The Maternity Care Nurse Workforce in Rural U.S. Hospitals

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Abstract

Objective:

To describe the maternity care nurse staffing in rural U.S. hospitals and identify key challenges and opportunities in maintaining an adequate nursing workforce.

Design:

Cross-sectional survey study.

Setting:

Maternity care units within rural hospitals in nine U.S. states.

Participants:

Maternity care unit managers.

Methods:

We calculated descriptive statistics to characterize the rural maternity care nursing workforce by hospital birth volume and nursing staff model. We used simple content analysis to analyze responses to open-ended questions and identified themes related to challenges and opportunities for maternity care nursing in rural hospitals.

Results:

Of the 263 hospitals, 51% were low volume (<300 annual births) and 49% were high volume (≥300 annual births). Among low-volume hospitals, 78% used a shared nurse staff model. In contrast, 31% of high-volume hospitals used a shared nurse staff model. Respondents praised the teamwork, dedication, and skill of their maternity care nurses. They did, however, identify significant challenges related to recruiting nurses, maintaining adequate staffing during times of census variability, orienting and training nurses, and retaining experienced nurses.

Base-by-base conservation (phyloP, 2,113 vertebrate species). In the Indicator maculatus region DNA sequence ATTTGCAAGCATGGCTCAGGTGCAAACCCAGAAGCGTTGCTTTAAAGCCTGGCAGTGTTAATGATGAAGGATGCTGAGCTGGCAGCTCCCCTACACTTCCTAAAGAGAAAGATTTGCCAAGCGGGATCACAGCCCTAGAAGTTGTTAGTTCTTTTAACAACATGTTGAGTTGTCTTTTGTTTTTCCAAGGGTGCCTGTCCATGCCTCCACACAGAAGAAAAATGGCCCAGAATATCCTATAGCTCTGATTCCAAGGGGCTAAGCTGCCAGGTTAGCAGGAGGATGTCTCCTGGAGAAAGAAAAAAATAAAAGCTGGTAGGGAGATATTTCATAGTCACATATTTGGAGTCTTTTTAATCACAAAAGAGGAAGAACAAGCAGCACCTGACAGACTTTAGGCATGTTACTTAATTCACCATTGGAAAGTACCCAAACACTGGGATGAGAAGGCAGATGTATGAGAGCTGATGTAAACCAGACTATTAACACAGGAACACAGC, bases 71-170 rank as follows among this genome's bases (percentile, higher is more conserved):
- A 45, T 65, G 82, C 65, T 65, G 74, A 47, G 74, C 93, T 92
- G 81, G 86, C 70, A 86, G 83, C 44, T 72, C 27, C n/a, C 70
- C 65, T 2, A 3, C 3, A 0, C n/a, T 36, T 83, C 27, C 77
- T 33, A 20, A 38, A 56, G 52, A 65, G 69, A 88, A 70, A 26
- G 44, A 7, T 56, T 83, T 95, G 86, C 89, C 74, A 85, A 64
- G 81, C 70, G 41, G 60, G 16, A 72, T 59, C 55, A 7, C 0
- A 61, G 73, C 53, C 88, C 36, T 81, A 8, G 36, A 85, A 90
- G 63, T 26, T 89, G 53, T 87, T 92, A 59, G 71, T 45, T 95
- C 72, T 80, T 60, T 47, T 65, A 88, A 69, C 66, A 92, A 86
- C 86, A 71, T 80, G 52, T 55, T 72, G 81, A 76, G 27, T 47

Conclusion:

Rural maternity care unit managers recognize the importance of nursing and have varied staffing needs. Policy implementation and programmatic support to ameliorate challenges may help ensure that an adequate nursing staff can be maintained, even in small-volume rural hospitals.

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